Oct. 19-25, 2001
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Study of captives in early Hispanic America shows varied treatment

Institute seeks to foster religious exchange and understanding

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bookcover Study of captives in early Hispanic America shows varied treatment

By Robert Brickhouse

In 1628, a Spanish-colonial military captain named Francisco Nuñez de Pineda y Bascuñán was captured by Indians on the frontier in Chile. When he was freed several months later, he wrote a detailed account that shocked his contemporaries.

In contrast with some other captivity stories of that period, he said the Indians greeted him not with torture or enslavement but with a series of banquets and fiestas that continued throughout his stay. “We ate and we drank splendidly.” Because his tale glorified Native American life and also contained harsh criticism of Spanish military practices, his manuscript wasn’t published until the 19th century.

Bascuñán’s story is one of dozens of accounts, many of them previously unpublished, that are analyzed in a new book by a U.Va. Latin American Studies scholar that is the first comprehensive historical examination of Indian captivity in Hispanic America. Historias de la Frontera: el Cautiverio en la America Hispanica (Histories of the Frontier: Captivity in Hispanic America), by Fernando Operé, covers captivity accounts over four centuries in Spanish-controlled territory stretching from the American Southwest south to Patagonia.

The captives, whose stories are among the first descriptions of Native American life and the New World’s most remote regions, included men and women of European, African and mixed origins. Operé’s research offers a wealth of details about many varied Native American customs and early trade and migration patterns.

He traveled to archives in Chile, Argentina, Spain, New Mexico and elsewhere to track down manuscripts of captivity stories, many of which were testimonials that former captives later gave to government officials. The book is published in Spanish by Fondo de Cultura Economica (Buenos Aires), and Operé is looking for an American press to publish an English translation.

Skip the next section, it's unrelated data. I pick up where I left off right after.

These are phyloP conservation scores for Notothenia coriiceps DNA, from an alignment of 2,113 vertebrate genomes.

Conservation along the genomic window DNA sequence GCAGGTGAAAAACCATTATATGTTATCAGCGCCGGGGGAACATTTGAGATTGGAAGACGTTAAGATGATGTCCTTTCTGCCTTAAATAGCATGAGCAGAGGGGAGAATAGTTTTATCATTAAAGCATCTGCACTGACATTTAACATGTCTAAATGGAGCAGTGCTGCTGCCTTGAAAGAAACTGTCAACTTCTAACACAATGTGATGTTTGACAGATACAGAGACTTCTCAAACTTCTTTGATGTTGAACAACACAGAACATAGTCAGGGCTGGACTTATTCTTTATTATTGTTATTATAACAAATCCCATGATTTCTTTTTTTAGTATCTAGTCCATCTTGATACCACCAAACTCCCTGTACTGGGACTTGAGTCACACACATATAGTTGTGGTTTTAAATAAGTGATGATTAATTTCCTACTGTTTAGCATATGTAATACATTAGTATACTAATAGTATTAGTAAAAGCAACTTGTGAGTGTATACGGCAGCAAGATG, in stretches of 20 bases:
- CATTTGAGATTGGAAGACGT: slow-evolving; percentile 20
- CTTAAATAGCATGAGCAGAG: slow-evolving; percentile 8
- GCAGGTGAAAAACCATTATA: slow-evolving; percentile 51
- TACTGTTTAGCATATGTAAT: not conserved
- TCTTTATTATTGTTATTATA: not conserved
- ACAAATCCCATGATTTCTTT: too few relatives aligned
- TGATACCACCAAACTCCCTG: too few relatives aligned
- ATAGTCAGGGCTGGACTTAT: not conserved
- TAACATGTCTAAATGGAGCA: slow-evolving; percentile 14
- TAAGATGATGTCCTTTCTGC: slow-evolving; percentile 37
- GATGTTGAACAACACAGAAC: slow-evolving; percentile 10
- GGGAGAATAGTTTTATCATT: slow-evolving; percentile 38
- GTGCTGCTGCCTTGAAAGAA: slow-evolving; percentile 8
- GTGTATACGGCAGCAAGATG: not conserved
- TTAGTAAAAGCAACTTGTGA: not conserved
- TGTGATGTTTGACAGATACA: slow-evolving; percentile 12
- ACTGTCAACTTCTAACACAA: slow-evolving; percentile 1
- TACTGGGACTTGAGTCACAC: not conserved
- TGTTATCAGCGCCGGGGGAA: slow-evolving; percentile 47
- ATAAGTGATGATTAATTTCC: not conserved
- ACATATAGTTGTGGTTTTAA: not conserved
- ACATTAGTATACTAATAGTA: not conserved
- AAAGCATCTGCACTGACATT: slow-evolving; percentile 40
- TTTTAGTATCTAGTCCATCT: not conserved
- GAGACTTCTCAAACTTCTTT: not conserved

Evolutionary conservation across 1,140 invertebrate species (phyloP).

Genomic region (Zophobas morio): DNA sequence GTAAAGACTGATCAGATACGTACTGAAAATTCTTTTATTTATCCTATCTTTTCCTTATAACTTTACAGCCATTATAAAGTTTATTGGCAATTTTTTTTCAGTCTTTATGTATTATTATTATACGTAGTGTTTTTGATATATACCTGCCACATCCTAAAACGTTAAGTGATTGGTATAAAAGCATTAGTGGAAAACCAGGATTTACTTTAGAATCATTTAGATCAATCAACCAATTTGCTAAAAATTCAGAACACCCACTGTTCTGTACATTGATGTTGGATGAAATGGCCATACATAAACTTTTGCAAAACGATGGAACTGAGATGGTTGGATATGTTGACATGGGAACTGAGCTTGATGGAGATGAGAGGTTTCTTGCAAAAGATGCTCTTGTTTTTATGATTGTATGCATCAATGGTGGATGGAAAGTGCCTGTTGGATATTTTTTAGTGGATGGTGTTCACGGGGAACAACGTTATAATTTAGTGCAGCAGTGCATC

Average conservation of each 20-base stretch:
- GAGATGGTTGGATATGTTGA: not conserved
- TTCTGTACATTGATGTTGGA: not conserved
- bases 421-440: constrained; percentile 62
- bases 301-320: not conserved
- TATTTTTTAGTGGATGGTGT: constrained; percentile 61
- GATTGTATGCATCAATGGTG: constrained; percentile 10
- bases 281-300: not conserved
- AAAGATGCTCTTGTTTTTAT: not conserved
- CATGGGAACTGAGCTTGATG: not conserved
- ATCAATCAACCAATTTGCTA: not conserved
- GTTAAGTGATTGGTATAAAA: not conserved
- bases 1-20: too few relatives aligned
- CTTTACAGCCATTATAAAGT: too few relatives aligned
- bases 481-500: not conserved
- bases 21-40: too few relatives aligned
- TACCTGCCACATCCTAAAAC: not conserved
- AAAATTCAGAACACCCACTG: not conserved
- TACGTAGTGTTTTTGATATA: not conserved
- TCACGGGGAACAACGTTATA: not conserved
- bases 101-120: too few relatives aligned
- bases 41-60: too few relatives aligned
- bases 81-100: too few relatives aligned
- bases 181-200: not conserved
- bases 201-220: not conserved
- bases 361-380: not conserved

Unlike in North America, where captivity narratives — from Captain John Smith’s in Virginia to tales of the Wild West — became part of popular culture, in Hispanic America there was little contemporary interest in these emotional and exciting accounts, said Operé, a professor of Spanish and director of U.Va.’s Latin American Studies Program. Today these early Spanish accounts offer important descriptions for making cultural comparisons among different parts of the Western Hemisphere.

Taking captives was a widespread practice among Native Americans before the arrival of Europeans, Operé pointed out. Indians took captives for many reasons: to rebuild dwindling populations, to put them to work and to trade for goods.

eginning with Columbus, Europeans began taking Indians captive too, often enslaving them in Hispanic America. The story of white captivity there is part of the overall Indian resistance to the European invasion, Operé said.

In Hispanic America, male captives taken by Indians were often traded for goods or sometimes killed, while women were often kept to work, cook and bear children. Because of this, captive women played a key role in the mingling of European and Native American cultures there, Operé found. Women of Spanish origin influenced the Indians in food, dress, arts and crafts and agriculture and also brought back Native American knowledge and customs when they were liberated.

Among the most important and best known Hispanic America captivity narratives is that of the shipwrecked expeditioner Alvar Nuñez Cabeza de Vaca, who journeyed overland with Native Americans from the Texas coast through the Southwest in the early 16th century. It provides the first inside account of a European living among Native Americans deep in the New World. Unlike Bascuñán’s sumptuous experience in a different climate and region, Cabeza de Vaca describes a world of nomadic hunter-gatherers constantly searching for food.

Despite the important role of captives and their firsthand descriptions of Indian peoples and the land in Hispanic America, “many of their voices have not been heard,” said Operé. Captivity narratives weren’t popularized in Latin America when many Europeans lived side by side with Native Americans from the start, soon raising families and creating a new society with them. The dominant Christian culture of Europe had problems accepting that some captives chose the Indian way of life. Also, acknowledging any stories about captivity showed weaknesses in the mighty Spanish colonial empire.


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